“People in this country will finish school and may not get jobs for a long time,” he said.

Educated but unemployed

Adeyeye is not wrong. A 2022 research carried out by Punch Newspaper found that 58.9 per cent of Higher National Diploma (HND) holders are currently without employment, while 39.75 per cent of Bachelor degree holders and 49.55 per cent of Ordinary National Diploma (OND) holders are unemployed as well.

Adeyeye emphasises that a student like Ephraim who has to cater to his various needs such as feeding, accommodation, transportation, textbooks and other sundry needs (departmental fees, etc.) cannot rely on the student loan to solve his problems.

The condition for providing guarantors (at least two, one of whom must be a civil servant with a minimum of 12 years of service and a lawyer with a minimum of 10 years post-call experience) is also not one that he can easily meet, hence further cutting him out of accessibility to the loan.

In light of all these, Adeyemi Adeyeye also told HumAngle that the student loan, instead of solving the existing problem, will go ahead to not just increase the rate of dropouts in the country but also affect development.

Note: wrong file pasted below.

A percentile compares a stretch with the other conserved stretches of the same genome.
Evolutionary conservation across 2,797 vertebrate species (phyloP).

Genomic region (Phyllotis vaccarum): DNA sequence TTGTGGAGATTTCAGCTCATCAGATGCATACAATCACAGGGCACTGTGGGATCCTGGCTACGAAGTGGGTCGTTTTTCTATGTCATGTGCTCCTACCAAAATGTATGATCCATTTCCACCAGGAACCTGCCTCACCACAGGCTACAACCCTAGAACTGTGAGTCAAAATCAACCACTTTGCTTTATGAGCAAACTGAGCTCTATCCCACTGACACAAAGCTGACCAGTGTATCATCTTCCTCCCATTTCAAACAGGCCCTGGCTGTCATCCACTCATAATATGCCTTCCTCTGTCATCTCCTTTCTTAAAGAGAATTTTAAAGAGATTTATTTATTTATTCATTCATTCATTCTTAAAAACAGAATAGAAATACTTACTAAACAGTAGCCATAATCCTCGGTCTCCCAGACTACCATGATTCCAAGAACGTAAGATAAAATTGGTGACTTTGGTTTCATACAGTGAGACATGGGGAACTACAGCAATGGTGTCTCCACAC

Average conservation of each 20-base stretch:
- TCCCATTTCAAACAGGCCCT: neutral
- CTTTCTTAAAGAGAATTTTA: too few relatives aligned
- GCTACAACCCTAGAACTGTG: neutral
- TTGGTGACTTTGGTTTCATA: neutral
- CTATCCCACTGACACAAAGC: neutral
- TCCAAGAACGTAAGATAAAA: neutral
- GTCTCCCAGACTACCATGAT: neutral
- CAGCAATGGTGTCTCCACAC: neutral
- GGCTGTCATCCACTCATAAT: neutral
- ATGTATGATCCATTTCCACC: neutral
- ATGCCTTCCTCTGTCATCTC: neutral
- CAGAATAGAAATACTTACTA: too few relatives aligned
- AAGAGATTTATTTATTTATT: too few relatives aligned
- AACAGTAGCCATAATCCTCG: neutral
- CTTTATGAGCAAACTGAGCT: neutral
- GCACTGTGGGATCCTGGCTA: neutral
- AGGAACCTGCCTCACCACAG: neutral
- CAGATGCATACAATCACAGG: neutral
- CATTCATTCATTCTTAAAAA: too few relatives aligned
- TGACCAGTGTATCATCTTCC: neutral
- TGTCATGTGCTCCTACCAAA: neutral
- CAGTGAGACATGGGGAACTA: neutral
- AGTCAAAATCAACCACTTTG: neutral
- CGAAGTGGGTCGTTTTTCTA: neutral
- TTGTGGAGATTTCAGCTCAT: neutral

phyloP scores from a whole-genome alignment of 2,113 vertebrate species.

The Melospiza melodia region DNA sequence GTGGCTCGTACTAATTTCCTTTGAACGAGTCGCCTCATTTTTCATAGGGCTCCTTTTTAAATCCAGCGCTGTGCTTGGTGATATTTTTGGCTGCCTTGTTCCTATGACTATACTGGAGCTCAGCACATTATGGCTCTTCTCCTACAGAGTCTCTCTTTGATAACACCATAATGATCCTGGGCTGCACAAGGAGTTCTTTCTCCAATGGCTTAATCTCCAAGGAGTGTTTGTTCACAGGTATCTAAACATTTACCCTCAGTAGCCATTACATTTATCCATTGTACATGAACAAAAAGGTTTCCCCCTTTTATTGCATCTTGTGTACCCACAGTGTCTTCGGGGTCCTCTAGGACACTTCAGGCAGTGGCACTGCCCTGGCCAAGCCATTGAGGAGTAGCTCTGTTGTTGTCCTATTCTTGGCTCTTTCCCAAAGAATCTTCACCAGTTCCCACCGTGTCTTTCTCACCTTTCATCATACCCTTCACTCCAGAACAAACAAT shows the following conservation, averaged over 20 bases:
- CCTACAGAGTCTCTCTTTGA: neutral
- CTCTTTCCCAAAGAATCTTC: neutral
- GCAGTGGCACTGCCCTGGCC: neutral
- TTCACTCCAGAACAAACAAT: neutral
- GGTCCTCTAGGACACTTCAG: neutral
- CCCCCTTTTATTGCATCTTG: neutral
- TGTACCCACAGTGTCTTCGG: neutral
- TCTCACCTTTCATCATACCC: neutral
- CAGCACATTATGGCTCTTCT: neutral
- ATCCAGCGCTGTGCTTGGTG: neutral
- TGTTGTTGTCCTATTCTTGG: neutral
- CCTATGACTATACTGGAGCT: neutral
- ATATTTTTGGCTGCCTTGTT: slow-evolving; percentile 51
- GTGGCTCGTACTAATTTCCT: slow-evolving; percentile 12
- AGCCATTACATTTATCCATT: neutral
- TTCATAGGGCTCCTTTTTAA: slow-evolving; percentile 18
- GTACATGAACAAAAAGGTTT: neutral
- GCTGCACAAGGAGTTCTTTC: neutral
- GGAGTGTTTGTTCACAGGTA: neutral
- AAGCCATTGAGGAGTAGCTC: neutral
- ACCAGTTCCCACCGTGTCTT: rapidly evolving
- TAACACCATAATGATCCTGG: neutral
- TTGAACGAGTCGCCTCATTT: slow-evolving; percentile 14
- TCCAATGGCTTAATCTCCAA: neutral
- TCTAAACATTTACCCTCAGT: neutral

“For a lot of Nigerians, education is a means of climbing the social ladder and bettering one’s life.”

“What the current increment in university fees [and the poorly written student loan bill] will do is to widen an already existing social inequality gap,” Adeyeye said.

For a family like Ephraim’s, the gap has been further widened and there is little to no chance of closing it.

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Chigozie Victor

Chigozie Victor is a journalist and a creative writer. Her work focuses on SGBV, policy and security infrastructure. The graduate of English and Literature from Nnamdi Azikiwe University, Awka is passionate about helping audiences understand salient issues through clear reporting and multimedia journalism. She tweets at @nwaanyi_manaria